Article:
Institutional investors have a secret website they follow religiously to gain valuable information that can change how they view the market. Despite its outdated appearance, secform4.com compiles public company filings in an easy-to-digest format, including Form 4 which reports insider trading activity. Analyzing insider trading activity provides transparency and insight into management’s thinking, helping investors understand their intentions and gain confidence in the company’s direction. In today’s FA Alpha Daily, let’s discuss secform4.com and look at why it is a powerful tool for understanding companies and their management.
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Secform4.com does not stop at compiling these filings. It also analyzes the results.
The conclusions of the analysis are not surprising most of the time. As a whole, management teams tend to buy stock when it is cheap and sell stock when it is expensive.
The following chart shows the ratio of daily buy and sell filings from public Form 4 data. A higher ratio means management teams are buying more (and are generally more bullish), and a lower ratio means they are selling more (and are more bearish).
In early 2020, the S&P 500 sank and insider buying skyrocketed. Management teams knew their stocks were cheap and saw it as a buying opportunity.
For the most part, the two lines tend to move in different directions. But every once in a while, something changes. Stocks start dropping, but management isn’t buying anymore. Or stocks keep rocketing higher, and management is still buying aggressively.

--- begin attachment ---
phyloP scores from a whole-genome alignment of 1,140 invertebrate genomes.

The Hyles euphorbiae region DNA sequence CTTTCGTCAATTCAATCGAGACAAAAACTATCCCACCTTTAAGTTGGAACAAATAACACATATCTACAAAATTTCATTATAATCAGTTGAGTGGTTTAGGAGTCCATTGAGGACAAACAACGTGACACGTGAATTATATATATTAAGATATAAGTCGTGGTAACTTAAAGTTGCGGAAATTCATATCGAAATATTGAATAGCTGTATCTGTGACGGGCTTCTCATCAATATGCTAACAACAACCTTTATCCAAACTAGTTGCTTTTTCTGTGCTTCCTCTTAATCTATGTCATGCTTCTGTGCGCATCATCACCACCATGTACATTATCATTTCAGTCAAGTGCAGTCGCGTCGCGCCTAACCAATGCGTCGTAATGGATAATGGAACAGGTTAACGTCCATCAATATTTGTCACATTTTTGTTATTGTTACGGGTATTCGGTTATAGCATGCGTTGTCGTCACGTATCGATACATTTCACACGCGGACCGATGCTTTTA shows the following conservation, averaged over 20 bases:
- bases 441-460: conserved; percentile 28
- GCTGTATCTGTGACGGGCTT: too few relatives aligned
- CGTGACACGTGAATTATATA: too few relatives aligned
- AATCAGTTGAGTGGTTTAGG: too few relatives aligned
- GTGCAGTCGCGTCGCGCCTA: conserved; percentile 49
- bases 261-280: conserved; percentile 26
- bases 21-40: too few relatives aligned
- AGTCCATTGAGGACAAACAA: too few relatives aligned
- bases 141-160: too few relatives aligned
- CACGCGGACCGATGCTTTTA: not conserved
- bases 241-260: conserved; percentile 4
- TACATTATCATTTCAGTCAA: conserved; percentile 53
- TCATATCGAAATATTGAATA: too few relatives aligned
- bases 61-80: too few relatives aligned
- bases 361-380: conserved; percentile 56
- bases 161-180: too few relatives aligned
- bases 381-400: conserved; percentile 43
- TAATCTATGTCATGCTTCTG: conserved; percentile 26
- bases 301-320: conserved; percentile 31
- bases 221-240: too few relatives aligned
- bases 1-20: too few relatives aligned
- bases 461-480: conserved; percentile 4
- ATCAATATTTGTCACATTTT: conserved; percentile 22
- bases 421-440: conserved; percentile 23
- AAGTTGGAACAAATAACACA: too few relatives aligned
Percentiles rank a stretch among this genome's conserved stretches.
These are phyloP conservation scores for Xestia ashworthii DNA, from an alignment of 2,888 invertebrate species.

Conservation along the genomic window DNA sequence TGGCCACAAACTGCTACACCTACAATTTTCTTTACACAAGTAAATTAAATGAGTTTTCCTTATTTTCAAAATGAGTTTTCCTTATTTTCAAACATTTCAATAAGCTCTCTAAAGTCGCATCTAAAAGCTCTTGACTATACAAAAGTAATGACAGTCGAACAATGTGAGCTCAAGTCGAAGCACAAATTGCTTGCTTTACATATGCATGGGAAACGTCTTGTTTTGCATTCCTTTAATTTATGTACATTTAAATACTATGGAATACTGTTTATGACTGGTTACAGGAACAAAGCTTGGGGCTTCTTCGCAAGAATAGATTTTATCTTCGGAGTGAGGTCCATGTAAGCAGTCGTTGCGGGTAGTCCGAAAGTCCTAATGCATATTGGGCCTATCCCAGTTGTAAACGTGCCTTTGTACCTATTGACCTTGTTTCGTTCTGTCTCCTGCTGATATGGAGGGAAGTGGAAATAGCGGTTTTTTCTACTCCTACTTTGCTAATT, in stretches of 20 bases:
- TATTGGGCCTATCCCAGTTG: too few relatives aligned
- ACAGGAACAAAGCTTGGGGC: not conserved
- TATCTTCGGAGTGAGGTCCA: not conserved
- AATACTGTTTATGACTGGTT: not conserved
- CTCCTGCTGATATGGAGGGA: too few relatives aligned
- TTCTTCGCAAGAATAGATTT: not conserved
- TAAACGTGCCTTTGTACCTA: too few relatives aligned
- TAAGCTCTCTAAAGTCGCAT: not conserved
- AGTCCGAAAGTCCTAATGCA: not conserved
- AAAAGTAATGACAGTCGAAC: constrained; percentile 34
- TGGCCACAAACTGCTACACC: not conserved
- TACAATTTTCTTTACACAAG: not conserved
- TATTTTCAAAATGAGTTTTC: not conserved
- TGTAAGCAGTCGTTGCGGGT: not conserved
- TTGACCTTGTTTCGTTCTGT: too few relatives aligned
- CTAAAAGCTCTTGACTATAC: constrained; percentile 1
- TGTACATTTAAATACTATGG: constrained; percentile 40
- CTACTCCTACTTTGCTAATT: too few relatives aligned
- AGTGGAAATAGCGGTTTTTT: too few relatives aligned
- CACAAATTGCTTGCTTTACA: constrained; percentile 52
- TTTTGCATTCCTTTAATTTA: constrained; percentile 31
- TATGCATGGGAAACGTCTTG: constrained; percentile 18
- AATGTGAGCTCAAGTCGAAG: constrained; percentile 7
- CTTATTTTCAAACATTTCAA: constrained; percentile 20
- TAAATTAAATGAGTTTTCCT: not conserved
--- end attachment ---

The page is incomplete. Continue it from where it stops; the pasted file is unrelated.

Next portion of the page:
When management buys even though stocks are soaring, it is the sound of a slot machine jackpot going off. The getting is so good that these folks want more stock, no matter the price.
When management is not interested in buying shares on the cheap, it is a flashing warning sign. It signals that management teams across all industries are not comfortable with the macro outlook.
Even though the market is dropping, they would prefer to wait and see. They do not want to risk lighting more of their money on fire.
That is exactly what we saw in mid-March. The ratio fell to near its lowest level in the past five years and it got there in a hurry.
However, right after the fall, things changed quickly.
Silvergate Capital (SI), Silicon Valley Bank, and Signature Bank (SBNY) collapsed, taking the market with it. The five- and 22-day moving averages rose quickly as management teams took advantage of the market panic, buying up shares as fast as they could.
The ratio jumped from the bottom to slightly above-average levels in only a week.
Don’t confuse this with your usual market conditions.
Management teams saw an opportunity and they took it.
However, this does not change the overall trend. As the market leaves the bank crisis behind, insider trading is going back to where it was. The moving averages are falling almost as fast as they rose.
We still think the rally to start the year is a “FOMO” rally, not a real one. And management teams seem to confirm this, since they’re not eager to buy today.
Management teams see the mounting headwinds. That means the volatility we have seen in March and April may be only the start.
Expect more of the same for the next few months.
Joel Litman & Rob Spivey
Chief Investment Strategist &
Director of Research
at Valens Research
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